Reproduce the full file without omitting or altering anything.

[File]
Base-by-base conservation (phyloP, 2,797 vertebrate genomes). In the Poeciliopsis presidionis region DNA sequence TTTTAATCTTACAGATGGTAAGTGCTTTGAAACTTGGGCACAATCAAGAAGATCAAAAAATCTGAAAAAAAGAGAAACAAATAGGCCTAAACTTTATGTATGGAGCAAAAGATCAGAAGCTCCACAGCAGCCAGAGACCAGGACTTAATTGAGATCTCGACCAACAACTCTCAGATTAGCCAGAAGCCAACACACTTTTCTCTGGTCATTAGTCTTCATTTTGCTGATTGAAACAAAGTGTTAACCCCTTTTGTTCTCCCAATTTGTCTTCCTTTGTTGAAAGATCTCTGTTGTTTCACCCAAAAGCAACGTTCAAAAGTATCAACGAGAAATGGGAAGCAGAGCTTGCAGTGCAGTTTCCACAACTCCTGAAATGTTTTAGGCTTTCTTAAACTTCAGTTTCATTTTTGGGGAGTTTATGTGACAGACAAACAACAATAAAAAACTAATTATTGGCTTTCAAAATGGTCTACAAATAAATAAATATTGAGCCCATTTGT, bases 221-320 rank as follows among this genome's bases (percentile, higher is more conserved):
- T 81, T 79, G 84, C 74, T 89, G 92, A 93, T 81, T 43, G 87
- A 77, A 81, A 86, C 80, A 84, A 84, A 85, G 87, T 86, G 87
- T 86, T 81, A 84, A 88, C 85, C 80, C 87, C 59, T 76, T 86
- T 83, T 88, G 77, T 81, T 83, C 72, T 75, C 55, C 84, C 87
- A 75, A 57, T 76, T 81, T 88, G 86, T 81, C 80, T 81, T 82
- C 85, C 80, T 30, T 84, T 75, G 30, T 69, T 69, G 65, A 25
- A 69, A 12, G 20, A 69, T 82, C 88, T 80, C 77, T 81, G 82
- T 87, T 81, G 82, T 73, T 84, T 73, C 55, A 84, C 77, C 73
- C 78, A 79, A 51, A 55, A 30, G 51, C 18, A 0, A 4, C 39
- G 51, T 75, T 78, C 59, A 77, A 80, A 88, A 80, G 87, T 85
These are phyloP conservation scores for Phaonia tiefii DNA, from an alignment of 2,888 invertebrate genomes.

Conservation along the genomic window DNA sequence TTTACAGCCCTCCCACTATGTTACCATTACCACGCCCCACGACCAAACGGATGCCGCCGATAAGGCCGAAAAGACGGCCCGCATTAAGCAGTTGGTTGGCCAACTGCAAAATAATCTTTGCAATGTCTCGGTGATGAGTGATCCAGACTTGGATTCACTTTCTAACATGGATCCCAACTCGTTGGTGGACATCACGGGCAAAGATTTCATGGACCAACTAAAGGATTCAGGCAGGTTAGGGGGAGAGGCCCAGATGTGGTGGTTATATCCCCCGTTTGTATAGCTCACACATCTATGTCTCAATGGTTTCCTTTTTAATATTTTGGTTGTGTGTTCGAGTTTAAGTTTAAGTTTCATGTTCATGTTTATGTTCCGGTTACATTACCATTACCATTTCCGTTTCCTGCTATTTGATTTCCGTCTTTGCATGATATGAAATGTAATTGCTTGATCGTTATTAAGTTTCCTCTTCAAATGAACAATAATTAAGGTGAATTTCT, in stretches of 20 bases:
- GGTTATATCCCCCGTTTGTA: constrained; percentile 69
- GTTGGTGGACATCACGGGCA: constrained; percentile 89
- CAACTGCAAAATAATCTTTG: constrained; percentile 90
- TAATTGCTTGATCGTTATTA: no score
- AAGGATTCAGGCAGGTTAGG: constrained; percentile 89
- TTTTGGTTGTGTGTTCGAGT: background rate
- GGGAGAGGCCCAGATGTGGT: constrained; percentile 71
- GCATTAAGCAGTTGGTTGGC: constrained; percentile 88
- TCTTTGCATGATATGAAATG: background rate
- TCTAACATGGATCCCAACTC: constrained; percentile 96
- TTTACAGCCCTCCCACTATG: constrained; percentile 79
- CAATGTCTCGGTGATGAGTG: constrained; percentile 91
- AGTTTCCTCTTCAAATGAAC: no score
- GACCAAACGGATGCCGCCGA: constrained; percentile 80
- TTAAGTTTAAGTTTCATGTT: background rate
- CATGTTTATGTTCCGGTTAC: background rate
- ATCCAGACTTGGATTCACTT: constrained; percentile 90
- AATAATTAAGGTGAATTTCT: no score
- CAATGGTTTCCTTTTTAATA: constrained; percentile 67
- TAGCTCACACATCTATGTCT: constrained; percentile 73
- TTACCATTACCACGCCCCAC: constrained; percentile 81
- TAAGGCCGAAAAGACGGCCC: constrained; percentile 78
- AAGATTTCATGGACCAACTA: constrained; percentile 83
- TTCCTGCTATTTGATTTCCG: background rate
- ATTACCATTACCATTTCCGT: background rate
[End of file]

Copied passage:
Base-by-base conservation (phyloP, 2,797 vertebrate genomes). In the Poeciliopsis presidionis region DNA sequence TTTTAATCTTACAGATGGTAAGTGCTTTGAAACTTGGGCACAATCAAGAAGATCAAAAAATCTGAAAAAAAGAGAAACAAATAGGCCTAAACTTTATGTATGGAGCAAAAGATCAGAAGCTCCACAGCAGCCAGAGACCAGGACTTAATTGAGATCTCGACCAACAACTCTCAGATTAGCCAGAAGCCAACACACTTTTCTCTGGTCATTAGTCTTCATTTTGCTGATTGAAACAAAGTGTTAACCCCTTTTGTTCTCCCAATTTGTCTTCCTTTGTTGAAAGATCTCTGTTGTTTCACCCAAAAGCAACGTTCAAAAGTATCAACGAGAAATGGGAAGCAGAGCTTGCAGTGCAGTTTCCACAACTCCTGAAATGTTTTAGGCTTTCTTAAACTTCAGTTTCATTTTTGGGGAGTTTATGTGACAGACAAACAACAATAAAAAACTAATTATTGGCTTTCAAAATGGTCTACAAATAAATAAATATTGAGCCCATTTGT, bases 221-320 rank as follows among this genome's bases (percentile, higher is more conserved):
- T 81, T 79, G 84, C 74, T 89, G 92, A 93, T 81, T 43, G 87
- A 77, A 81, A 86, C 80, A 84, A 84, A 85, G 87, T 86, G 87
- T 86, T 81, A 84, A 88, C 85, C 80, C 87, C 59, T 76, T 86
- T 83, T 88, G 77, T 81, T 83, C 72, T 75, C 55, C 84, C 87
- A 75, A 57, T 76, T 81, T 88, G 86, T 81, C 80, T 81, T 82
- C 85, C 80, T 30, T 84, T 75, G 30, T 69, T 69, G 65, A 25
- A 69, A 12, G 20, A 69, T 82, C 88, T 80, C 77, T 81, G 82
- T 87, T 81, G 82, T 73, T 84, T 73, C 55, A 84, C 77, C 73
- C 78, A 79, A 51, A 55, A 30, G 51, C 18, A 0, A 4, C 39
- G 51, T 75, T 78, C 59, A 77, A 80, A 88, A 80, G 87, T 85
These are phyloP conservation scores for Phaonia tiefii DNA, from an alignment of 2,888 invertebrate genomes.

Conservation along the genomic window DNA sequence TTTACAGCCCTCCCACTATGTTACCATTACCACGCCCCACGACCAAACGGATGCCGCCGATAAGGCCGAAAAGACGGCCCGCATTAAGCAGTTGGTTGGCCAACTGCAAAATAATCTTTGCAATGTCTCGGTGATGAGTGATCCAGACTTGGATTCACTTTCTAACATGGATCCCAACTCGTTGGTGGACATCACGGGCAAAGATTTCATGGACCAACTAAAGGATTCAGGCAGGTTAGGGGGAGAGGCCCAGATGTGGTGGTTATATCCCCCGTTTGTATAGCTCACACATCTATGTCTCAATGGTTTCCTTTTTAATATTTTGGTTGTGTGTTCGAGTTTAAGTTTAAGTTTCATGTTCATGTTTATGTTCCGGTTACATTACCATTACCATTTCCGTTTCCTGCTATTTGATTTCCGTCTTTGCATGATATGAAATGTAATTGCTTGATCGTTATTAAGTTTCCTCTTCAAATGAACAATAATTAAGGTGAATTTCT, in stretches of 20 bases:
- GGTTATATCCCCCGTTTGTA: constrained; percentile 69
- GTTGGTGGACATCACGGGCA: constrained; percentile 89
- CAACTGCAAAATAATCTTTG: constrained; percentile 90
- TAATTGCTTGATCGTTATTA: no score
- AAGGATTCAGGCAGGTTAGG: constrained; percentile 89
- TTTTGGTTGTGTGTTCGAGT: background rate
- GGGAGAGGCCCAGATGTGGT: constrained; percentile 71
- GCATTAAGCAGTTGGTTGGC: constrained; percentile 88
- TCTTTGCATGATATGAAATG: background rate
- TCTAACATGGATCCCAACTC: constrained; percentile 96
- TTTACAGCCCTCCCACTATG: constrained; percentile 79
- CAATGTCTCGGTGATGAGTG: constrained; percentile 91
- AGTTTCCTCTTCAAATGAAC: no score
- GACCAAACGGATGCCGCCGA: constrained; percentile 80
- TTAAGTTTAAGTTTCATGTT: background rate
- CATGTTTATGTTCCGGTTAC: background rate
- ATCCAGACTTGGATTCACTT: constrained; percentile 90
- AATAATTAAGGTGAATTTCT: no score
- CAATGGTTTCCTTTTTAATA: constrained; percentile 67
- TAGCTCACACATCTATGTCT: constrained; percentile 73
- TTACCATTACCACGCCCCAC: constrained; percentile 81
- TAAGGCCGAAAAGACGGCCC: constrained; percentile 78
- AAGATTTCATGGACCAACTA: constrained; percentile 83
- TTCCTGCTATTTGATTTCCG: background rate
- ATTACCATTACCATTTCCGT: background rate